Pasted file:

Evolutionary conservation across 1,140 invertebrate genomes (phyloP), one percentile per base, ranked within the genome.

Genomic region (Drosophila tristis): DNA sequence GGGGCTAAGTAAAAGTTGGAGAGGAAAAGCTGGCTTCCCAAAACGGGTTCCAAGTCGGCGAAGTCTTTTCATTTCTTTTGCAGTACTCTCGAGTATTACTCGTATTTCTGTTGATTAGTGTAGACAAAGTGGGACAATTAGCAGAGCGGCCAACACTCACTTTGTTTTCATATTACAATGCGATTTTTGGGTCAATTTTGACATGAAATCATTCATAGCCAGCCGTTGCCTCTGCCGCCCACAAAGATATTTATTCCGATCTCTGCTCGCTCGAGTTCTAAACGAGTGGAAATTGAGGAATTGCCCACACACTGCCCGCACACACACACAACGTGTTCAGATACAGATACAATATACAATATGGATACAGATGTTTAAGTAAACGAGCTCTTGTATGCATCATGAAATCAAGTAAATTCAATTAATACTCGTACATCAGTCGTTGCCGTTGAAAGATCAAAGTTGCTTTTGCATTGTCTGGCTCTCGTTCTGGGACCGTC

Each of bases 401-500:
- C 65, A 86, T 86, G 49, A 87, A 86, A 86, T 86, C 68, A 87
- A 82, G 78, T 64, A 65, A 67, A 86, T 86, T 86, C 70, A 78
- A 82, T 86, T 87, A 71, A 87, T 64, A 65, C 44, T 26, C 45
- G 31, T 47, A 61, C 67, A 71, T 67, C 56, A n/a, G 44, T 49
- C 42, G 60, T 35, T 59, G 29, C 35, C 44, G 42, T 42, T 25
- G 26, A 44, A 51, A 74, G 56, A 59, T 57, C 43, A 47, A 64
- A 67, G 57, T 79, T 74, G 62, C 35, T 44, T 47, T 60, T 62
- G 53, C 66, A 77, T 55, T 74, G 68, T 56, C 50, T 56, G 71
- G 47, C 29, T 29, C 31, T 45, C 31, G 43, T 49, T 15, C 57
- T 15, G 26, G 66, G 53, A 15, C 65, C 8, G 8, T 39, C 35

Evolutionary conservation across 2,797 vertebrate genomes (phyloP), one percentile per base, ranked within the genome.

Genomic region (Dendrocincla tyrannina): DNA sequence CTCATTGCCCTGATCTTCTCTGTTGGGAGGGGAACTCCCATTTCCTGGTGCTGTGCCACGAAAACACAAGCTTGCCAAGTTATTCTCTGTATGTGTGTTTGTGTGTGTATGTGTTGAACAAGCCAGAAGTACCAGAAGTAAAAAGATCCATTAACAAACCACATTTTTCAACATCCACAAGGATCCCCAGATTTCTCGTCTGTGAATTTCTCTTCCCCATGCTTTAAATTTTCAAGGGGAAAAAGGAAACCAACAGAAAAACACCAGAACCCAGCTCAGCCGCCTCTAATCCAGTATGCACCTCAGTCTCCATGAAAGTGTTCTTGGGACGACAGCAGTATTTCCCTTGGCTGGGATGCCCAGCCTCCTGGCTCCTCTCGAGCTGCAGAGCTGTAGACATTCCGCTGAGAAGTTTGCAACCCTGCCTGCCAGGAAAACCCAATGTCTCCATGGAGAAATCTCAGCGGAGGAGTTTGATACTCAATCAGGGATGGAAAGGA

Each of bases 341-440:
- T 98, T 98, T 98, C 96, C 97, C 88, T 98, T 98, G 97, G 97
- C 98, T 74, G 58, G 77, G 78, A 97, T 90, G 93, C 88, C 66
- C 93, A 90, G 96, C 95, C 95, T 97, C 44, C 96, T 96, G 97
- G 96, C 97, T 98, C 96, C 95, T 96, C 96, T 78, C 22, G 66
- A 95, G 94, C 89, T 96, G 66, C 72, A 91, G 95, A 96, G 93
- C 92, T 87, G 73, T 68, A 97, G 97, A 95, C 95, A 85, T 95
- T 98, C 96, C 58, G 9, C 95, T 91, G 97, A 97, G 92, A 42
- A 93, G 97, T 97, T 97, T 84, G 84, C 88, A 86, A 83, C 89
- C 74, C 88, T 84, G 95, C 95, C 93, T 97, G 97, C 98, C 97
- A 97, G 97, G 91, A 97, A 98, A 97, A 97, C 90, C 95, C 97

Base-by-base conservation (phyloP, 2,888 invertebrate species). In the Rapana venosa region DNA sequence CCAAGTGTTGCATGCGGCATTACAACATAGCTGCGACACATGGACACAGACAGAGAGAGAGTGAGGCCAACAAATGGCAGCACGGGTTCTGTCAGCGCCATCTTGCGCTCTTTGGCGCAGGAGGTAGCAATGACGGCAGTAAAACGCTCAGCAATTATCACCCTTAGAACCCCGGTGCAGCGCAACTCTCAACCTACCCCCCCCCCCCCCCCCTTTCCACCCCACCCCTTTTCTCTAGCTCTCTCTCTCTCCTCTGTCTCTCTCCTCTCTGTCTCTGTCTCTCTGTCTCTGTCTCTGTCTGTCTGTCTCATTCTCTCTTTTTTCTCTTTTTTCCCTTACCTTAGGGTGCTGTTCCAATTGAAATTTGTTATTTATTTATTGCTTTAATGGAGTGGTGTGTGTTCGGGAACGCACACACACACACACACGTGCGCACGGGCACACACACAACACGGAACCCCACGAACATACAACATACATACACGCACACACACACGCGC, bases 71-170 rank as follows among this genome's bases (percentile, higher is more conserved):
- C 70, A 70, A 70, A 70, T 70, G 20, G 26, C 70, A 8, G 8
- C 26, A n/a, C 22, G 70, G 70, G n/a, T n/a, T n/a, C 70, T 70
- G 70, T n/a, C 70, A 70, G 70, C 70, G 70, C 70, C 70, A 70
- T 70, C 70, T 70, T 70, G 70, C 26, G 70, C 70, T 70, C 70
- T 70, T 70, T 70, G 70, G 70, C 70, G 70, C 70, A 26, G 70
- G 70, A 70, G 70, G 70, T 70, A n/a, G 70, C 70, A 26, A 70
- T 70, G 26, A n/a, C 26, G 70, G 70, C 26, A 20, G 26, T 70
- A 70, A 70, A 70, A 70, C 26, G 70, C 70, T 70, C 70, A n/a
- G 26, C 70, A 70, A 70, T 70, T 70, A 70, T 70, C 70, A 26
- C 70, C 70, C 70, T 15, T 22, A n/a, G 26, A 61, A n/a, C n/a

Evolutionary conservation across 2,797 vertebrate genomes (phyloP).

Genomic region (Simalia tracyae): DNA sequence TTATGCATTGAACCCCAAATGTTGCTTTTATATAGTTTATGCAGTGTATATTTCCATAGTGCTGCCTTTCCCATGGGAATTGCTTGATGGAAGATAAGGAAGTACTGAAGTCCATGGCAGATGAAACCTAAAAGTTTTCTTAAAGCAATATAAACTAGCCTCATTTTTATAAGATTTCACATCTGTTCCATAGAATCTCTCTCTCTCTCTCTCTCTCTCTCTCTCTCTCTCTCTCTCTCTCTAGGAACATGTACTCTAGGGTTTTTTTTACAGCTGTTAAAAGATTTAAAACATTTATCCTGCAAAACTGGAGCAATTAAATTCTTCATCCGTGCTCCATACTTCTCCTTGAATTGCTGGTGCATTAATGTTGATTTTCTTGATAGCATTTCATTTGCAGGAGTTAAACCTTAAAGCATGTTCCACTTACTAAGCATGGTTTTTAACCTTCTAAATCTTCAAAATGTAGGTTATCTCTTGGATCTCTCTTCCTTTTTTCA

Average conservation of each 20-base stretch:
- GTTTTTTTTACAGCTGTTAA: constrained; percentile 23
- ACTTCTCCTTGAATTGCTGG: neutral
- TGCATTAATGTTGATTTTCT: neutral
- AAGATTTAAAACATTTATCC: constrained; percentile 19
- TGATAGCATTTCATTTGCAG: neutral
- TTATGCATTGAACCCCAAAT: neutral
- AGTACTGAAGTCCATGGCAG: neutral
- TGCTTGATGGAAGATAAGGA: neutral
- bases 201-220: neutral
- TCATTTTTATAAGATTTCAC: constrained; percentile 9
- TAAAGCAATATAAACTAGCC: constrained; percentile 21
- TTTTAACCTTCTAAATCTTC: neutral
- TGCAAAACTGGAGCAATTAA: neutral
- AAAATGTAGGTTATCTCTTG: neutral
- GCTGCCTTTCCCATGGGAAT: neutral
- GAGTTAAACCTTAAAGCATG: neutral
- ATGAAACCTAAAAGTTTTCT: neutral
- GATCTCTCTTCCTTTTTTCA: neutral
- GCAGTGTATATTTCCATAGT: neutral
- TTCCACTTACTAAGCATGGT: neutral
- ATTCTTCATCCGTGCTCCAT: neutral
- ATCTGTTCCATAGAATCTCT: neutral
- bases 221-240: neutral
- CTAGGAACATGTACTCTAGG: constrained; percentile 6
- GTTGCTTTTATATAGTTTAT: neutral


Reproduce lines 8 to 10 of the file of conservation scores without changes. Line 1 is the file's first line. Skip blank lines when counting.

- C 42, G 60, T 35, T 59, G 29, C 35, C 44, G 42, T 42, T 25
- G 26, A 44, A 51, A 74, G 56, A 59, T 57, C 43, A 47, A 64
- A 67, G 57, T 79, T 74, G 62, C 35, T 44, T 47, T 60, T 62